Exercise 5: Finding out more
I used the Bridgeman Education Library (BEL) to find a couple still life/nature morte paintings (with fish) that appealed to me. I am far more interested in representations of people, bodies and emotion in art, so still life paintings, and the “dead” worlds they often depict don’t appeal to me. There were a few exceptions in my research, and I’ve included my sketches, brief notes and BEL image links for a few of those here.
I don’t think I would have connected still life (or more specifically, vanitas) paintings (the Carr being a looser interpretation of a still life) to Hirst’s “formaldehyde shark” if I hadn’t been pointed in that direction by the course material. I often feel like once you’ve seen a still life painting, you’ve seen them all. Hirst’s work is a more literal interpretation of the term “still life,” although the fact of the original shark’s eventual decay speaks to the impossibility of protecting true artifacts of nature from the effects of time.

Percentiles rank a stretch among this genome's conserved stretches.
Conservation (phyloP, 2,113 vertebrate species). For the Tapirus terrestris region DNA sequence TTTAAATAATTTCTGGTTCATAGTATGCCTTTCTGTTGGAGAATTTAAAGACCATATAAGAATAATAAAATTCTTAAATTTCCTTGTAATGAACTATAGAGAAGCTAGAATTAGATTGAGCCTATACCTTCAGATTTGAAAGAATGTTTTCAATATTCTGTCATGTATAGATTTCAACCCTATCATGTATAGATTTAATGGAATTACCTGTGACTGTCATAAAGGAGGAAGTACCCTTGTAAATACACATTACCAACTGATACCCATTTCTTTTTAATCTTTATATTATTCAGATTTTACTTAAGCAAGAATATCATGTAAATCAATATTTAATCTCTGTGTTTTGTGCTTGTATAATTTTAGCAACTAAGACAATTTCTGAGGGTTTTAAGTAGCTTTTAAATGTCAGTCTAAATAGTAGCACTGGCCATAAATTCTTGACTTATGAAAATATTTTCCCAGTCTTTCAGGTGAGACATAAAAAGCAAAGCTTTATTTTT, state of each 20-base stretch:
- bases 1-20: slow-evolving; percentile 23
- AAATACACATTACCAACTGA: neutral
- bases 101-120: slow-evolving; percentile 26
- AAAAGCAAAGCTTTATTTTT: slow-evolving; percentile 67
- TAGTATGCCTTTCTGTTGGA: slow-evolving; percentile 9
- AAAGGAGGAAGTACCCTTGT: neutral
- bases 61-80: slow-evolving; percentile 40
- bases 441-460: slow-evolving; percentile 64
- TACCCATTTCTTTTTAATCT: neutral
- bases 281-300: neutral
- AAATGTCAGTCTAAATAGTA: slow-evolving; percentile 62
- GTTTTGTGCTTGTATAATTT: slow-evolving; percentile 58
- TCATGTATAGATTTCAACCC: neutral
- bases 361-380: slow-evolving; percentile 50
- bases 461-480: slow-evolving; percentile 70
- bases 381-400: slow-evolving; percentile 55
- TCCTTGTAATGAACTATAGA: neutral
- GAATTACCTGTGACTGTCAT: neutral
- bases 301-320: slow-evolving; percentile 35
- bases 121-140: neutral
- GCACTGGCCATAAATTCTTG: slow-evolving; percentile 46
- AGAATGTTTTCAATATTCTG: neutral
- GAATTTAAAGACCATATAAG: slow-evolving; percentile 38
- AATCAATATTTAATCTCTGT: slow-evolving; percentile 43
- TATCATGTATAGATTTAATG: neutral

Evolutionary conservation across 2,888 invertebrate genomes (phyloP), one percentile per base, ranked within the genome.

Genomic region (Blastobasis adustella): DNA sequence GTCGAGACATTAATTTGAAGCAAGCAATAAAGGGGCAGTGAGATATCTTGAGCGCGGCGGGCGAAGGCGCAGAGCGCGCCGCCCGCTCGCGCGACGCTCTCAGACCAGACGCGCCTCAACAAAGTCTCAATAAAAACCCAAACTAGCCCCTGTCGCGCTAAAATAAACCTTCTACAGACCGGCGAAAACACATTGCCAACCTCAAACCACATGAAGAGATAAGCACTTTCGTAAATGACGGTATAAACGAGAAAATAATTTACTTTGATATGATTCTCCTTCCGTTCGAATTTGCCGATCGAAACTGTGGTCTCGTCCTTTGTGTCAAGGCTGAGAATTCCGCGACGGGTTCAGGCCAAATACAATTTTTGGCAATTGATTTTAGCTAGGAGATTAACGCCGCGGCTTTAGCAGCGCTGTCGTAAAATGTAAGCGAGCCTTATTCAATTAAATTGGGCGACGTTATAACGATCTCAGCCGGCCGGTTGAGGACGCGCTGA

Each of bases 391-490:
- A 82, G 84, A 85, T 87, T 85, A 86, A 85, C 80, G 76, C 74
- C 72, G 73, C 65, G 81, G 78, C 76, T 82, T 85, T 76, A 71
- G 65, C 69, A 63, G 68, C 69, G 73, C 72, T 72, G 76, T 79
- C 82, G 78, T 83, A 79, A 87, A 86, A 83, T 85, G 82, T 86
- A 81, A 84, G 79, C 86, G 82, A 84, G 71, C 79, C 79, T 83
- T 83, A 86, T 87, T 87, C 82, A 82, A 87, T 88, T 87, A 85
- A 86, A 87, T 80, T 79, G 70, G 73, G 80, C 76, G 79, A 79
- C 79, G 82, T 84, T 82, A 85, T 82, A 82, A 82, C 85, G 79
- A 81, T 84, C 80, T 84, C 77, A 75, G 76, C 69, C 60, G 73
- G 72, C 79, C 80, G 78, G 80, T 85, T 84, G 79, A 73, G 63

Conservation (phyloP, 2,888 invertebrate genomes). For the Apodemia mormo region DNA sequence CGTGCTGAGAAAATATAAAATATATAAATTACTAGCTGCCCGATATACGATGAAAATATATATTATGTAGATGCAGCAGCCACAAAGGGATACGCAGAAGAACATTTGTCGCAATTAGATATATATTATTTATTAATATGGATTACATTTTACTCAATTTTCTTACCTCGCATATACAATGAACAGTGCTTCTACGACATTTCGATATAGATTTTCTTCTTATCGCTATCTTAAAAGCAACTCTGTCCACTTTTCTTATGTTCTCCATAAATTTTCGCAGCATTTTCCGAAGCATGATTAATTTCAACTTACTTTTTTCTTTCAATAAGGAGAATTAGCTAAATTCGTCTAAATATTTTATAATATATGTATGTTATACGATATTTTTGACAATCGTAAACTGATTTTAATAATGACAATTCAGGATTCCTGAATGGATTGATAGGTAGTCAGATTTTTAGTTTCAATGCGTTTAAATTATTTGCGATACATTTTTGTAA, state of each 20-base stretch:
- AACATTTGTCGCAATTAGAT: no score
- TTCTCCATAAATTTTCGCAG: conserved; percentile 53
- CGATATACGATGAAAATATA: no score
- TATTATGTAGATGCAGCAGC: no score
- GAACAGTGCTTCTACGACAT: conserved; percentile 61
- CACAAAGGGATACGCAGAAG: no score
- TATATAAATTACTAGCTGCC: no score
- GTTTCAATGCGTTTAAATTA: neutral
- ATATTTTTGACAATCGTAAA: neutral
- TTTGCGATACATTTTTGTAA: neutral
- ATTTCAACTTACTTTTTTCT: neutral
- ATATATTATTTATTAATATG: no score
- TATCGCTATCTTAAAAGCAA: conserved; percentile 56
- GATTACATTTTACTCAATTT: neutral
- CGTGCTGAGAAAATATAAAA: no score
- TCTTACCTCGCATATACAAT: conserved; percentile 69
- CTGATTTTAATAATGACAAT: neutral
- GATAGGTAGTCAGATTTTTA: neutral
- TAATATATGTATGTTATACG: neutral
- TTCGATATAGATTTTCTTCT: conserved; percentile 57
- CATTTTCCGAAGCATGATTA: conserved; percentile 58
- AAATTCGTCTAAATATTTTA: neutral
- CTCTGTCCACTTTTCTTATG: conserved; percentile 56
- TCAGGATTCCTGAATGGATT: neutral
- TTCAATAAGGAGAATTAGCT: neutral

I was able to go further in my thinking about Hirst’s work through listening to the Khan Academy video discussion about The Physical Impossibility of Death in the Mind of Someone Living and, later, reading Adrian Searle’s 2012 review in The Guardian.